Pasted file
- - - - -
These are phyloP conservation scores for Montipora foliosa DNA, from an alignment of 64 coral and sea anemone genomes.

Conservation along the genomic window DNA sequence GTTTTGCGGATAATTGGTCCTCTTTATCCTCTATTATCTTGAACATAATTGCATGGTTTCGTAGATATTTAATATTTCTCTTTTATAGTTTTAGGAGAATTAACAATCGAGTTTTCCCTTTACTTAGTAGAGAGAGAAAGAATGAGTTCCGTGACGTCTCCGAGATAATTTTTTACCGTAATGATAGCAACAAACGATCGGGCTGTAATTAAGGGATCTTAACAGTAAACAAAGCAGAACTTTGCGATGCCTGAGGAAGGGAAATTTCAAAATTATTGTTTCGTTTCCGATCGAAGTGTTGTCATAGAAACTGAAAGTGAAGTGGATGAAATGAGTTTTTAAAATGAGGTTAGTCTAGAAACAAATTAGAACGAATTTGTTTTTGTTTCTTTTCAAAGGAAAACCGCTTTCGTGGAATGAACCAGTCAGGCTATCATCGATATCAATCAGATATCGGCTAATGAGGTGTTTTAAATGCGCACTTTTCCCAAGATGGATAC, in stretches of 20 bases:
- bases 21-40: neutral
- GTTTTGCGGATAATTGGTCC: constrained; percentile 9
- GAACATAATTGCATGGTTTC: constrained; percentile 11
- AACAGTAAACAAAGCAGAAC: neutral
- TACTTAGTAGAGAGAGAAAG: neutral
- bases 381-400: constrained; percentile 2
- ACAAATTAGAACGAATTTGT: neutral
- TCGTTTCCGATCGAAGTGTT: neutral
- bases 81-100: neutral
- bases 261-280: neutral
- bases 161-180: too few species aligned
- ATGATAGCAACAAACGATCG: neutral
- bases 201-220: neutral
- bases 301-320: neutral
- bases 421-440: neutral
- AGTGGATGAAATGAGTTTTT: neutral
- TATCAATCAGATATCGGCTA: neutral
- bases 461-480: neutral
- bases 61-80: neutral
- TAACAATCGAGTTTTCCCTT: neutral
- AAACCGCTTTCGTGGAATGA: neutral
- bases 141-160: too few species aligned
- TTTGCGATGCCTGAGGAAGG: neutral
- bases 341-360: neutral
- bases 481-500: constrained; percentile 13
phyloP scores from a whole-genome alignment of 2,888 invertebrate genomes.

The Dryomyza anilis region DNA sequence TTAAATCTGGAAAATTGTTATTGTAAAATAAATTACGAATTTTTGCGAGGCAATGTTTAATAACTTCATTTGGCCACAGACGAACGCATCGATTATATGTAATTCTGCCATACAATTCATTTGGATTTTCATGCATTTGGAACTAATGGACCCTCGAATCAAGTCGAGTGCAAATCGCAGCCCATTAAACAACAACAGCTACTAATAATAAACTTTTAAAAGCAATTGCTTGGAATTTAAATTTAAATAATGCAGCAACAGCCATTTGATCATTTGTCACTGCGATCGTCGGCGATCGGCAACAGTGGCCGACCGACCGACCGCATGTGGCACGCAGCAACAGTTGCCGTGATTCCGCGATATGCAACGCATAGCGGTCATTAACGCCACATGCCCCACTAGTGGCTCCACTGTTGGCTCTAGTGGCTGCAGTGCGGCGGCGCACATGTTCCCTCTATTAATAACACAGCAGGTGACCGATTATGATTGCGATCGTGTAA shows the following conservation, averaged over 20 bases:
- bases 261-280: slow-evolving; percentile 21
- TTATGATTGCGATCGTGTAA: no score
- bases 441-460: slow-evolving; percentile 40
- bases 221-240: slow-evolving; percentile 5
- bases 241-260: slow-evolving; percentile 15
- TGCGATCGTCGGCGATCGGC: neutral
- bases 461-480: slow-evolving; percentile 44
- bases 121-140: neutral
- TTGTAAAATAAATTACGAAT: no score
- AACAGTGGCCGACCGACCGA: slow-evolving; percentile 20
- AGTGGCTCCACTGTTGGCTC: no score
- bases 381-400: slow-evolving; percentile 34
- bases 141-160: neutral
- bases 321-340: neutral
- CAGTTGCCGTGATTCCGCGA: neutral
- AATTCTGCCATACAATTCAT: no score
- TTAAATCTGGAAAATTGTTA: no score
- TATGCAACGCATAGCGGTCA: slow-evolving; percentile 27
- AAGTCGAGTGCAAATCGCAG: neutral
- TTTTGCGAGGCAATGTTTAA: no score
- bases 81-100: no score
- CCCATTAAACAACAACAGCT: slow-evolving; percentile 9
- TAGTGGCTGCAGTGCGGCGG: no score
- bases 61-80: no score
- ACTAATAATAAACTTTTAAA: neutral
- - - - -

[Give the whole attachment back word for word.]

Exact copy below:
These are phyloP conservation scores for Montipora foliosa DNA, from an alignment of 64 coral and sea anemone genomes.

Conservation along the genomic window DNA sequence GTTTTGCGGATAATTGGTCCTCTTTATCCTCTATTATCTTGAACATAATTGCATGGTTTCGTAGATATTTAATATTTCTCTTTTATAGTTTTAGGAGAATTAACAATCGAGTTTTCCCTTTACTTAGTAGAGAGAGAAAGAATGAGTTCCGTGACGTCTCCGAGATAATTTTTTACCGTAATGATAGCAACAAACGATCGGGCTGTAATTAAGGGATCTTAACAGTAAACAAAGCAGAACTTTGCGATGCCTGAGGAAGGGAAATTTCAAAATTATTGTTTCGTTTCCGATCGAAGTGTTGTCATAGAAACTGAAAGTGAAGTGGATGAAATGAGTTTTTAAAATGAGGTTAGTCTAGAAACAAATTAGAACGAATTTGTTTTTGTTTCTTTTCAAAGGAAAACCGCTTTCGTGGAATGAACCAGTCAGGCTATCATCGATATCAATCAGATATCGGCTAATGAGGTGTTTTAAATGCGCACTTTTCCCAAGATGGATAC, in stretches of 20 bases:
- bases 21-40: neutral
- GTTTTGCGGATAATTGGTCC: constrained; percentile 9
- GAACATAATTGCATGGTTTC: constrained; percentile 11
- AACAGTAAACAAAGCAGAAC: neutral
- TACTTAGTAGAGAGAGAAAG: neutral
- bases 381-400: constrained; percentile 2
- ACAAATTAGAACGAATTTGT: neutral
- TCGTTTCCGATCGAAGTGTT: neutral
- bases 81-100: neutral
- bases 261-280: neutral
- bases 161-180: too few species aligned
- ATGATAGCAACAAACGATCG: neutral
- bases 201-220: neutral
- bases 301-320: neutral
- bases 421-440: neutral
- AGTGGATGAAATGAGTTTTT: neutral
- TATCAATCAGATATCGGCTA: neutral
- bases 461-480: neutral
- bases 61-80: neutral
- TAACAATCGAGTTTTCCCTT: neutral
- AAACCGCTTTCGTGGAATGA: neutral
- bases 141-160: too few species aligned
- TTTGCGATGCCTGAGGAAGG: neutral
- bases 341-360: neutral
- bases 481-500: constrained; percentile 13
phyloP scores from a whole-genome alignment of 2,888 invertebrate genomes.

The Dryomyza anilis region DNA sequence TTAAATCTGGAAAATTGTTATTGTAAAATAAATTACGAATTTTTGCGAGGCAATGTTTAATAACTTCATTTGGCCACAGACGAACGCATCGATTATATGTAATTCTGCCATACAATTCATTTGGATTTTCATGCATTTGGAACTAATGGACCCTCGAATCAAGTCGAGTGCAAATCGCAGCCCATTAAACAACAACAGCTACTAATAATAAACTTTTAAAAGCAATTGCTTGGAATTTAAATTTAAATAATGCAGCAACAGCCATTTGATCATTTGTCACTGCGATCGTCGGCGATCGGCAACAGTGGCCGACCGACCGACCGCATGTGGCACGCAGCAACAGTTGCCGTGATTCCGCGATATGCAACGCATAGCGGTCATTAACGCCACATGCCCCACTAGTGGCTCCACTGTTGGCTCTAGTGGCTGCAGTGCGGCGGCGCACATGTTCCCTCTATTAATAACACAGCAGGTGACCGATTATGATTGCGATCGTGTAA shows the following conservation, averaged over 20 bases:
- bases 261-280: slow-evolving; percentile 21
- TTATGATTGCGATCGTGTAA: no score
- bases 441-460: slow-evolving; percentile 40
- bases 221-240: slow-evolving; percentile 5
- bases 241-260: slow-evolving; percentile 15
- TGCGATCGTCGGCGATCGGC: neutral
- bases 461-480: slow-evolving; percentile 44
- bases 121-140: neutral
- TTGTAAAATAAATTACGAAT: no score
- AACAGTGGCCGACCGACCGA: slow-evolving; percentile 20
- AGTGGCTCCACTGTTGGCTC: no score
- bases 381-400: slow-evolving; percentile 34
- bases 141-160: neutral
- bases 321-340: neutral
- CAGTTGCCGTGATTCCGCGA: neutral
- AATTCTGCCATACAATTCAT: no score
- TTAAATCTGGAAAATTGTTA: no score
- TATGCAACGCATAGCGGTCA: slow-evolving; percentile 27
- AAGTCGAGTGCAAATCGCAG: neutral
- TTTTGCGAGGCAATGTTTAA: no score
- bases 81-100: no score
- CCCATTAAACAACAACAGCT: slow-evolving; percentile 9
- TAGTGGCTGCAGTGCGGCGG: no score
- bases 61-80: no score
- ACTAATAATAAACTTTTAAA: neutral